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Maryland spring football game takeaways

- The Washington Times - Saturday, April 21, 2012

Maryland's spring game came and went Saturday before about 2,000 at Byrd Stadium, with a pair of touchdowns (a Brandon Ross run and a pass from Ricky Schultz to Nigel King) and one field goal accounting for all of the conventional scoring.

The Terrapins used a modified scoring system, with the defense erasing a 20-point deficit en route to a 67-53 victory.

As for actual takeaways from the Terps' activities from Saturday, here are five observations as Maryland heads into the summer. ...

1. Living (long-term) injury-free. Spring football wrapped up without any major impact on next season.

The spring game had its share of annoying injuries, such as ankle sprains for nose tackle Darius Kilgo and defensive end Marcus Whitfield and an elbow injury for Marcus Leak.

The last month also had its share of aggravations, with defensive end Joe Vellano (foot) missing the last half of spring ball and wideout Kerry Boykins missing some time with a concussion.

The lone surgery on the horizon is scheduled for the first week of May, when tight end Devonte Campbell will have a sports hernia operated upon.

About the only lingering question marks are when linebacker Kenny Tate, wideout Tyrek Cheeseboro and defensive back Makinton Dorleant will return from knee injuries. Each of them underwent surgery in the fall.

On paper, at least, it does not appear ailments suffered several months before the season will have a massive impact on Maryland's wins and losses.

"You always want to come out without having surgical issues with any player," coach Randy Edsall said. "We've been blessed from that standpoint."

2. Stout defense. In a related note, the starting offense managed one touchdown in nine possessions on the day --- and that came against the starting defense.

The meaning of those results are in the eyes of the beholder. But it should be noted the defense played without linebackers Darin Drakeford and Kenny Tate and defensive end Joe Vellano.

"We played without arguably three of our best players on defense," nose tackle A.J. Francis said. "Without those three guys and still playing well, it shows how good our defense can be."

3. Kicking matters. One thing far from solved for the Terps are the kicking duties, which were handled by walk-on Michael Tart and redshirt freshman Nathan Renfro on Saturday.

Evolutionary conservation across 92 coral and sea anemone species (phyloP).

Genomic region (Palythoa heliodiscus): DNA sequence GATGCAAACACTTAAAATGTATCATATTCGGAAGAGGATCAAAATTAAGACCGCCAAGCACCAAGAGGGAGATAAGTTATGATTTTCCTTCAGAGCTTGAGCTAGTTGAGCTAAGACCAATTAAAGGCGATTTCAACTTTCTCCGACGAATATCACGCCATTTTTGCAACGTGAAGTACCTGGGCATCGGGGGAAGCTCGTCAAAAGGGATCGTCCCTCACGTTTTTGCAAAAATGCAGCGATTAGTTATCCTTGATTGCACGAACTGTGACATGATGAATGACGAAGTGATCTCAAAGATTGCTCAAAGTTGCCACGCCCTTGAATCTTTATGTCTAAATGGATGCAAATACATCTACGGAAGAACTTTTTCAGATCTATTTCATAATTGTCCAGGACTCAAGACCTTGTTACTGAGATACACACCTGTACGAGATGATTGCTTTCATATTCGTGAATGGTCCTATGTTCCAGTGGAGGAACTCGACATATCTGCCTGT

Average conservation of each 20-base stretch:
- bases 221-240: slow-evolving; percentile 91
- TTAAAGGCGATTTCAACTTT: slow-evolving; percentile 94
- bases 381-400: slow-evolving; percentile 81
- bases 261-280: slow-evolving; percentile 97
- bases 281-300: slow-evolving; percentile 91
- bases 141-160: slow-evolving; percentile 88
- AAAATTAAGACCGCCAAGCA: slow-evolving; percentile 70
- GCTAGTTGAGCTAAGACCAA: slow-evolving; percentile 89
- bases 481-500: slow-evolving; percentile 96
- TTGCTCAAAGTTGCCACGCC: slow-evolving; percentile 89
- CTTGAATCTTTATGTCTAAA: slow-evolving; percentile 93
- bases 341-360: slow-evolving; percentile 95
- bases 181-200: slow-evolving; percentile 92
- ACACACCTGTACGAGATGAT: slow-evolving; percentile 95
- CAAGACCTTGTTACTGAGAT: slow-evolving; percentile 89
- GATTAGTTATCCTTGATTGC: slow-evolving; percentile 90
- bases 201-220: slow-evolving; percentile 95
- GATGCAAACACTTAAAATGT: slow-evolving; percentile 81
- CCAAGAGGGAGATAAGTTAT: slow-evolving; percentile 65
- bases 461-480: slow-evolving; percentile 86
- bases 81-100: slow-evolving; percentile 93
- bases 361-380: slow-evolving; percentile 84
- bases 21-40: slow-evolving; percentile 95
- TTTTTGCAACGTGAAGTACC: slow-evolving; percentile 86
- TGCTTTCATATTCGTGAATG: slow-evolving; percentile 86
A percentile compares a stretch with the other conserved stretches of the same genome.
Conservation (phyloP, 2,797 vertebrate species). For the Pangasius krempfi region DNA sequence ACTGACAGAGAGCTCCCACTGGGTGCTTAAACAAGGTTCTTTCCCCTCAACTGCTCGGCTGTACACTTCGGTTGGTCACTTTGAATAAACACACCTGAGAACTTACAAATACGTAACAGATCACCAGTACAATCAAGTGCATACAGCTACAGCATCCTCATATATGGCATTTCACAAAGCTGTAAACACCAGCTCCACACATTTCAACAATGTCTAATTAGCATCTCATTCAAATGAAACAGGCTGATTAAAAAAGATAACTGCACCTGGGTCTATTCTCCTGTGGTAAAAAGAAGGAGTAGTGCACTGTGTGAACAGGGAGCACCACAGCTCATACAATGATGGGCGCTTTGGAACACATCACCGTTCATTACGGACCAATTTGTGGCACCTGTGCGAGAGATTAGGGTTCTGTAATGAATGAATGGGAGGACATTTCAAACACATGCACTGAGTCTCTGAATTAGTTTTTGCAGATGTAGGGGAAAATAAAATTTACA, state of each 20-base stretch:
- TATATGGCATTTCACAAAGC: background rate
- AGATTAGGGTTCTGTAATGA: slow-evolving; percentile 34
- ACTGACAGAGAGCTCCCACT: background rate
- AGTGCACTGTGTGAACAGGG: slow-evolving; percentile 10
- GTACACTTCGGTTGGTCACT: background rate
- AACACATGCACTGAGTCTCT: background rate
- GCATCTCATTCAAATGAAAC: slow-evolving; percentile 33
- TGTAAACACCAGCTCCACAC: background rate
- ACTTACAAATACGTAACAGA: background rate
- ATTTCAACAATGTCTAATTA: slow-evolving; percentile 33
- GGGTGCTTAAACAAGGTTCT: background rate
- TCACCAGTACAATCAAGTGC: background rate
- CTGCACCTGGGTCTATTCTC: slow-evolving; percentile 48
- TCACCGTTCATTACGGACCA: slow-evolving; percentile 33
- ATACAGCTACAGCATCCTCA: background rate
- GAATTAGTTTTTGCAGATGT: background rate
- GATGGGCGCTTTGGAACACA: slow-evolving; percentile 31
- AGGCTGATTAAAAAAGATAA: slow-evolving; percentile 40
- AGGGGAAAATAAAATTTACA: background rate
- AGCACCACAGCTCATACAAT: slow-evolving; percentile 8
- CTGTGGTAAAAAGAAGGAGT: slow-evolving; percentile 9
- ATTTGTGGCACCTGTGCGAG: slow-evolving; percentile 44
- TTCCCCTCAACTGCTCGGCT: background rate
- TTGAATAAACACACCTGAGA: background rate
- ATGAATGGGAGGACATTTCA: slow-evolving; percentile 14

Last year, Nick Ferrara handled both duties as well as kickoffs. He missed the spring with a hip injury.

"That's going to be a competition in terms of who is going to be the punter, who is going to be the kickoff guy and who is going to be the field goal guy," Edsall said. "That will all continue as we get back here in August and we'll see where we are."

Both specialists had notable moments Saturday. Renfro uncorked a 63-yard punt while Tart connected on a 48-yard field goal.

4. Tagged for sacks. Under the modified scoring rules that reward things like long plays for the offense and turnovers for the defense, more mundane achievements were bound to make a difference.

The offense picked up a point for every first down, of which there were 26. The defense, meanwhile, tacked on 26 points for its 13 sacks.

With the quarterbacks wearing noncontact jerseys, it became measurably easier to collect sacks. The defense was credited with six in the final quarter alone.

"They had a quick whistle today with some, and some we can understand," quarterback C.J. Brown said. "There's nothing we can do about that. I can't control [that]. They've done that every scrimmage. It's just part of the thing. It's unfortunate that every single sack, they got points for that."

5. Captains of the ship. Maryland named its four captains before the scrimmage: Quarterback C.J. Brown, wide receiver Kevin Dorsey, linebacker Demetrius Hartsfield and defensive end Joe Vellano.

Vellano will be a captain for the second straight season. Brown, a redshirt junior, is the lone non-senior in the group. Hartsfield owns 29 career starts, the most of the group (Vellano has 25, Dorsey 11 and Brown five).

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